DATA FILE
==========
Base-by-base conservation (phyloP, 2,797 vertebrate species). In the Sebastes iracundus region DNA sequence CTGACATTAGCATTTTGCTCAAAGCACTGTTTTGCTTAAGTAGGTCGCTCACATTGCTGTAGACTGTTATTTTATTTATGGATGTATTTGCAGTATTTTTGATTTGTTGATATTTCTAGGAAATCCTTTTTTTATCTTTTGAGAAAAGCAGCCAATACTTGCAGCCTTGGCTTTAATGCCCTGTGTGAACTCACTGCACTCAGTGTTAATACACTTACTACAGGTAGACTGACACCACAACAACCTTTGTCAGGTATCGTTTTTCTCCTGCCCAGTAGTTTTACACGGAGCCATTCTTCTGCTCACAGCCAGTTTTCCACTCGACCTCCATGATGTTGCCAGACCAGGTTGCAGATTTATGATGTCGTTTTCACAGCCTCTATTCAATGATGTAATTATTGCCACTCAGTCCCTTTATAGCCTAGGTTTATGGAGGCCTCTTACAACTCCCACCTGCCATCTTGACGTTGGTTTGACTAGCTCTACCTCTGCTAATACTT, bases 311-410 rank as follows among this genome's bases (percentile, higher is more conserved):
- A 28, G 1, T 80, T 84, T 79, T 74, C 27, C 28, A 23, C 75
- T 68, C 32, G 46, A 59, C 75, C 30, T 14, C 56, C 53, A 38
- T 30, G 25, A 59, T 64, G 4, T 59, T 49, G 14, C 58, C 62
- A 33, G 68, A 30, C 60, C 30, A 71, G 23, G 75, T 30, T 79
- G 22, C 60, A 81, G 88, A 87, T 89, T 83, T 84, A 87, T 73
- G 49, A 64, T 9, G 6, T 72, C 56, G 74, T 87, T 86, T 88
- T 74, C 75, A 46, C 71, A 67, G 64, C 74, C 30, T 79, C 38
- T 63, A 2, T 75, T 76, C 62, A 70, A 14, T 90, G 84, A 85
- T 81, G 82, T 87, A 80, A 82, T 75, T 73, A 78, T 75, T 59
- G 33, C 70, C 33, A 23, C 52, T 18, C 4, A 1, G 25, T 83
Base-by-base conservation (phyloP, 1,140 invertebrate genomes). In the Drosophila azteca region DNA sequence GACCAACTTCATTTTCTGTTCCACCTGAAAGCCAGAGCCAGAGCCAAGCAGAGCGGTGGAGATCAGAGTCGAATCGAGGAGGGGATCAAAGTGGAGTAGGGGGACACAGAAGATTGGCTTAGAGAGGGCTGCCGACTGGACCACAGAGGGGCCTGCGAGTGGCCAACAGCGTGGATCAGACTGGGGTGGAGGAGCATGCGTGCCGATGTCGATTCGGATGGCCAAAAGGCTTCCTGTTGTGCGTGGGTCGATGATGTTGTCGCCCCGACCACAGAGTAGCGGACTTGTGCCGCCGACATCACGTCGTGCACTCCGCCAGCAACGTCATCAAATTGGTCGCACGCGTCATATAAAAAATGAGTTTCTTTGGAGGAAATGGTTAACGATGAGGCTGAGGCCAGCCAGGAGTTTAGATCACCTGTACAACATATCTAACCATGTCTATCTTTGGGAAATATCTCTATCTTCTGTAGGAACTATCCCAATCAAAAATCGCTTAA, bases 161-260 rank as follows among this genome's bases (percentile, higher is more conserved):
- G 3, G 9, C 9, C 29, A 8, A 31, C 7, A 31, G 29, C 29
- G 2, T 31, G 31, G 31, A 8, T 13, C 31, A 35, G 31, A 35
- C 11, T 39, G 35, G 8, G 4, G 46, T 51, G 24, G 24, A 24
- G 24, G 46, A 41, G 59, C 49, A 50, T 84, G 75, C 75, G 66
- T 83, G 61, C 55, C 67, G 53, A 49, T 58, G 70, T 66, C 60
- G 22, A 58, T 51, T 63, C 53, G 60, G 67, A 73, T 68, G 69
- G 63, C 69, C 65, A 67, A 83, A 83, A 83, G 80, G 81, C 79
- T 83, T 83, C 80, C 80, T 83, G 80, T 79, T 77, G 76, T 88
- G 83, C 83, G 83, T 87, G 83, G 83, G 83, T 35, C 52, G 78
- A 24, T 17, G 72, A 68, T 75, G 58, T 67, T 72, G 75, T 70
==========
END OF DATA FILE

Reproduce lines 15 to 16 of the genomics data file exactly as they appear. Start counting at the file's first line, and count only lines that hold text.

- C 11, T 39, G 35, G 8, G 4, G 46, T 51, G 24, G 24, A 24
- G 24, G 46, A 41, G 59, C 49, A 50, T 84, G 75, C 75, G 66